fraud practiced against him or her, and with knowledge of the privilege, made disclosure of
any part of the matter or consented to such a disclosure made by anyone.”21 Defendant
claims Grissinger, as the holder of the privilege, waived the privilege by filing the
underlying lawsuit. But Plaintiff argues Grissinger did not disclose any communications to
a third party during the underlying suit—the suit was settled early on, and no public filings
contained details of communications. Plaintiff contends the act of filing the lawsuit itself,
without detailed disclosure, does not constitute explicit waiver. Arguably, Grissinger
disclosed “part of the matter”22 as contemplated by the statute. However, because the Court
finds § 60-426a more applicable, it is unnecessary to decide the ultimate issue on K.S.A. §
If voluntary disclosure of privileged information occurs in a court proceeding, both
K.S.A. § 60-426a and Fed. R. Evid. 502 offer parameters on the scope of the waiver. Both
the state and federal rules, in nearly identical language, contemplate “subject matter
K.S.A. § 60-437.
waiver,” explaining how partial waiver of the privilege will constitute a complete waiver of
the privilege as to the entire subject matter if the following elements are shown:
(1) the waiver is intentional;
(2) the disclosed and undisclosed communications or information concern the
same subject matter; and
(3) they ought in fairness be considered together.23
Both K.S.A. § 60-426a and FRE 502 are relatively recent adoptions. A review of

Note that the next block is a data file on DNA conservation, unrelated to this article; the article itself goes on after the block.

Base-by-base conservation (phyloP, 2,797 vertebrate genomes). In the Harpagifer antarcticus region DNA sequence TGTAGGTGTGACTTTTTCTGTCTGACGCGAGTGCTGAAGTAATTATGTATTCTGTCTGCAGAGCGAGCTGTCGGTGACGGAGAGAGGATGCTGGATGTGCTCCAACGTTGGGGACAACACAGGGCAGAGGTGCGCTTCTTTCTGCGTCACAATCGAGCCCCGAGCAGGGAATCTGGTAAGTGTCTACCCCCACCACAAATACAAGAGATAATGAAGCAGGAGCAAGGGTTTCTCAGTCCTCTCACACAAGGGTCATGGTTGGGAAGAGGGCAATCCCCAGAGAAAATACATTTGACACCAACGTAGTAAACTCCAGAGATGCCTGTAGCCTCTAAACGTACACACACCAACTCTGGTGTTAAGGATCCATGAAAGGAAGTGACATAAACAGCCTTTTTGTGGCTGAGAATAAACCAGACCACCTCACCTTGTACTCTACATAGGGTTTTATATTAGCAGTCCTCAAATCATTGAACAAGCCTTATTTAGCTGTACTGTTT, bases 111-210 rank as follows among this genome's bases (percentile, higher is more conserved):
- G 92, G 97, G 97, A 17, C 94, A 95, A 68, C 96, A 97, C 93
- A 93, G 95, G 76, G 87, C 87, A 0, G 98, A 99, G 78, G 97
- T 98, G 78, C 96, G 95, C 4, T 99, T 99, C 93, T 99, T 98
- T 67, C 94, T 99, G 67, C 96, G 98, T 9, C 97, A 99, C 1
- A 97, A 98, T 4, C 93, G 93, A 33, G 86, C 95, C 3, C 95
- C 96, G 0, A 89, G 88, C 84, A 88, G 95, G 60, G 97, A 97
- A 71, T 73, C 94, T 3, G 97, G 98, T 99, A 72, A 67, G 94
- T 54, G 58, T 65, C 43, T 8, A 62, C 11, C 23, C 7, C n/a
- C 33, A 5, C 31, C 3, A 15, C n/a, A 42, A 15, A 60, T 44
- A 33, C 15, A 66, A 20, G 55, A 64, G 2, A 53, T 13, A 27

legislative history reveals nothing regarding the legislature’s intent in adopting K.S.A. § 60426a in 2011,24 nor does a review of caselaw reveal any Kansas state cases analyzing the
topic. But FRE 502 was adopted three years prior to the state rule.25 Not only are FRE 502
and K.S.A. § 60-426a practically identical,26 but FRE 502 “applies even if state law
provides the rule of decision.”27 Therefore, the review of caselaw analyzing FRE 502 is
appropriate,28 and a recent federal case sheds some light on the issue.
In the 2014 opinion Sprint Commc'ns Co. L.P. v. Comcast Cable Commc'ns LLC,29
this district reviewed waiver of privilege under FRE 502. Although the case examined FRE
502 and related Federal Circuit cases in the context of patent litigation, its analysis is
K.S.A. § 60-426a (a)(1)-(3); Fed. R. Evid. 502(a)(1)-(3).
See H.R. Jour., 2011 Reg. Sess. No. 62 (Kan. May 9, 2011) (introduction of section 60-426a into
S.B. 63) and S. Jour., 2011 Reg. Sess. No. 66 (Kan. June 1, 2011) (reporting H. Sub. for S.B. 63
approval on May 25, 2011).
Fed. R. Evid. 502 became effective Sept. 19, 2008. Without additional legislative history, the
Court can only speculate the adoption of FRE 502 was the impetus for the adoption of the state
The federal and state provisions use the same language, except FRE 502 includes a provision that